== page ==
This week, SAGE, the Addison, Texas-based provider of information, marketing and business management solutions to the promotional products industry and PPAI’s technology partner, is hosting its annual users conference. A virtual event for the second year in a row, the two-day SAGE Conference kicked off on March 23 and offers an extensive lineup of live and on-demand sessions that explore business trends and best practices, making the most of SAGE’s tools and applications, and the unique needs of the Canadian promo market.

The first day of the SAGE Conference began with an update on the promotional products industry featuring David Natinsky, MAS, president of SAGE; Dale Denham, MAS+, president and CEO of PPAI; and Jonathan Strauss, president and CEO of Promotional Product Professionals of Canada (PPPC). The conversation was moderated by Ryan Hanchey, MAS, director of distributor sales at SAGE.

Hanchey got the ball rolling with a question on what the three organizations—SAGE, PPAI and PPPC—were focusing on. Natinsky highlighted efforts to bring all modules and functionality of SAGE’s Total Access to all of the platforms industry members use, and to grow and add more value to distributors’ websites. Strauss emphasized the partnership between PPPC, PPAI and SAGE, and his organization’s advocacy for its members and recognizing the unique aspects of the promo community in Canada.

Denham shared five areas of concentration for PPAI—deliver good member value, running a financially stable organization, elevating the corporate social responsibility (CSR) conversation in the promo industry, leading its digital transformation and the Promotional Products Work initiative.

The panel also shared what they saw as some of the big, overarching challenges facing the industry. These included macroeconomic challenges like inflation and the supply chain, building communication between distributors and suppliers, and the evolution of work-from-home and hybrid business models.

“I think that everything that has allowed the industry to survive and thrive will help it move forward,” Strauss said. “This means having good technology and working harder. There’s a lot of good products in the market, but you need to have the right technology to take advantage of them. Next to people, technology is the biggest expense among promo businesses. It should be. If it’s not your second or third largest expense, you need to look at that.”

Hanchey prompted the panelists on what they saw as the most interesting trends for 2022-2023.

“Everyone’s really excited to get back together,” Natinsky said. “We saw it at Expo, we’ve seen it internally. People want to get out, see each other and engage with each other. We’ve seen it on the regional side and at trade shows. I think that’s going to continue to grow. It’s somewhat getting back to normal.”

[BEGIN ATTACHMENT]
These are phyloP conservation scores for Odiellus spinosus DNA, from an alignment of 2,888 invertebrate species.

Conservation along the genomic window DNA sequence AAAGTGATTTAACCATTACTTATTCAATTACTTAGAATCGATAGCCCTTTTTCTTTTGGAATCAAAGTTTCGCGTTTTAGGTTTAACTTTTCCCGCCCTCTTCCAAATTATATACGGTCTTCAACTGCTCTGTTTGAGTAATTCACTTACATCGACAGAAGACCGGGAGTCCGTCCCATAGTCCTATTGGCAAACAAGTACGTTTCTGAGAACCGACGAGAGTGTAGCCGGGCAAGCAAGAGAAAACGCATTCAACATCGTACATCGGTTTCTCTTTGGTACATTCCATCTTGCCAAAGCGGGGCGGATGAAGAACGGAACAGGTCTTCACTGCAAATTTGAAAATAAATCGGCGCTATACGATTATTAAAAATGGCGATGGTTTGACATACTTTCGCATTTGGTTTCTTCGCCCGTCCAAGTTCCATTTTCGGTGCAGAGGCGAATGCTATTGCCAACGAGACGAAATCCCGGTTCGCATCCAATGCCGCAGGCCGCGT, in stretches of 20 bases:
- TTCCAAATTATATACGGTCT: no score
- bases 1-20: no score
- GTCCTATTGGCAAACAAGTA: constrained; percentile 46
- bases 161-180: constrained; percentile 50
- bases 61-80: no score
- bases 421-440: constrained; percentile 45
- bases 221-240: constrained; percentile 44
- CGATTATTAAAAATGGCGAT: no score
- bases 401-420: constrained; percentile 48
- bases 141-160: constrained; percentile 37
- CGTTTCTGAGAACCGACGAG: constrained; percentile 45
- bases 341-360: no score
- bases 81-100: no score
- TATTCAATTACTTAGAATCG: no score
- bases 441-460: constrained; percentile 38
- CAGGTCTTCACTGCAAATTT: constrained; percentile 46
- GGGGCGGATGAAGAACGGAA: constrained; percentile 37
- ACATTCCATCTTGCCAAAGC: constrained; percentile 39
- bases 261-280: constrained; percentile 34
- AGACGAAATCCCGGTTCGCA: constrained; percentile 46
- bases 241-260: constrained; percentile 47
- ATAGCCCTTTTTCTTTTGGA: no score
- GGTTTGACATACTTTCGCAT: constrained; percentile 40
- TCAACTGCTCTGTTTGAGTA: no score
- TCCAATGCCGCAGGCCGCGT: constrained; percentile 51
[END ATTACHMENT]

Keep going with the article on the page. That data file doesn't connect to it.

Strauss pointed to the growing importance of brands in the promotional products industry, both adopted by it or created within it, and said that he expects them to remain part of the conversation going forward. Building on what had been said earlier in the conversation, Denham said that it’s the increased investment in technology, from both firms large and small, and in both dollars and time, and the growing adoption of CSR initiatives, particularly among the industry’s larger companies.

Denham also proposed a terminology update: “We’ve steered away from ‘swag,’ over the years due to what it connotates. But I’ve noticed a new one lately, ‘merch.’ I’m completely OK with it. I think it’s good for our industry. ‘Merch’ elevates promotional products in people’s minds.”

Looking ahead, all three panelists emphasized the path back to “normal.” Be it face-to-face meetings, in-person events and reconnecting with peers and colleagues, normal brings a lot of value to their organizations. Strauss shared a caveat, “The challenge for us is not just how do we go back to normal, but to not only go back to normal. We don’t want to just get stuck there. How do we build on the past but not forget the world has changed?”

Following up, Denham noted, “We heard over and over, ‘best Expo ever,’ after The PPAI Expo in January. There were fewer people there but better conversations. One of our challenges as it grows back is how do we keep that vibe.”

Also part of the conversation: the supply chain and growing a business today. The outlook on the supply chain crisis was generally positive, as some of the systemic issues constraining it have been resolved, but it could have lingering effects on the industry, with Natinsky suggesting that suppliers may have to pair down their catalogs some and focus on their most meaningful or best-selling products. “They’re going to focus on their best few hundred products instead of thousands.”

Wednesday’s live sessions also included a discussion on driving traffic to websites, case studies on CSR, and a panel conversation on company stores. SAGE CEO Eric Natinsky shared what was new at SAGE and spoke about some of the company’s key initiatives, including enhancing the client digital experience, the scope and quality of data, and analytics and business intelligence, and reducing friction at checkout. Natinsky’s session also updated the audience on what was new with SAGE Mobile 11, SAGE Chat, SAGE Community and the company’s other products.

The SAGE Conference’s Thursday schedule includes sessions presented by Cliff Quicksell, MAS+; Taylor Borst, director of marketing, events and public relations at American Solutions for Business; and other industry experts.